Palmate NewtLissotriton helveticus
The Palmate Newt is the smallest of our native newts – less than 9 cm long. Unlike the Smooth and Great Crested Newt, the breeding males do not have a crest. However, they are easier to tell apart as they have a filamentous tail and dark, webbed hind feet. The females are very similar to those of the Smooth Newt. Both the male and female Palmate Newt have a pale pink/orange belly with less spots than the Smooth Newt and no spots on the throat.
Palmate Newts prefer shallow, acidic ponds like those found in heathland and woodland. They typically hibernate from November to March under stones or compost heaps, although if it is not to cold, young adults may hibernate in the mud of pond beds.
Palmate Newt larvae are predated on by many other species. The adults are usually taken by Kingfishers, Grass Snakes and larger fish.
Like all species of UK newt, Palmate Newts feed on both aquatic and terrestrial invertebrates. They also eat frog spawn and the occasional tadpole.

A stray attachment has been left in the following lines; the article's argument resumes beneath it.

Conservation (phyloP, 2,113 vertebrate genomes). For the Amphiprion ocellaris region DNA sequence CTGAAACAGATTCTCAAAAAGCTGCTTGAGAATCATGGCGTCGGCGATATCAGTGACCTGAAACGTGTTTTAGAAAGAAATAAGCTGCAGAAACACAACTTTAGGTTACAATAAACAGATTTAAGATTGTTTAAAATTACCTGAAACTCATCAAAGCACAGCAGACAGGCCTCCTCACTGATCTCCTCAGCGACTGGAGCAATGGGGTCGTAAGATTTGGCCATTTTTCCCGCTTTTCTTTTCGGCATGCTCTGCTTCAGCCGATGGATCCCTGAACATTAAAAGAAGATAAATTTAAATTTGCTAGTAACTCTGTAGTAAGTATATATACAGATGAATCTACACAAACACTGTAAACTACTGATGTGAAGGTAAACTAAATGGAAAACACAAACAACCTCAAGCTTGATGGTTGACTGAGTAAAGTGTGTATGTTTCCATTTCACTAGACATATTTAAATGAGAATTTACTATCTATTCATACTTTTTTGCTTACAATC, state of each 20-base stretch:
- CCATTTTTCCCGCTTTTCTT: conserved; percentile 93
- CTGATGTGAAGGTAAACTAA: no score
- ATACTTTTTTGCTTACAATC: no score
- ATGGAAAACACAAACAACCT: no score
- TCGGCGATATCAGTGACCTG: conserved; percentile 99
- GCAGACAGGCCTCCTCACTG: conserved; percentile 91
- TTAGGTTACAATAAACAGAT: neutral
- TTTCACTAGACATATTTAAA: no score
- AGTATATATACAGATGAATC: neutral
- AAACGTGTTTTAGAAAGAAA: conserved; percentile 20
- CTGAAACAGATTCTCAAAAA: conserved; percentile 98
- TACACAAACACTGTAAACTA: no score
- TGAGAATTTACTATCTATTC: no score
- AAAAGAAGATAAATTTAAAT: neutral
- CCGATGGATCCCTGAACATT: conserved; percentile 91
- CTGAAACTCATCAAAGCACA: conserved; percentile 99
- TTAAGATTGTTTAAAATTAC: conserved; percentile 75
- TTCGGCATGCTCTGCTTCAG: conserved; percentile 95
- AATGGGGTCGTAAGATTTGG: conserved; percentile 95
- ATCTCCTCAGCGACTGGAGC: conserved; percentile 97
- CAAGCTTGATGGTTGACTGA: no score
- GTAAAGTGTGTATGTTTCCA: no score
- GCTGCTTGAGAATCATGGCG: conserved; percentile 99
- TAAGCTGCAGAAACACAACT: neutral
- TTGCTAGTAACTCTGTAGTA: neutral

Palmate Newts tend to breed between March and July, though this is weather- and food-dependent. The male puts on an elaborate display to attract the female, who will then lay a few eggs per day over a few weeks. The larvae usually metamorphose into air-breathing juveniles six to nine weeks after hatching.
Diversity in birding: why it matters
BTO's Jamey Redway reflects on diversity in birding, and how organisations like BTO play a role in making birding more inclusive.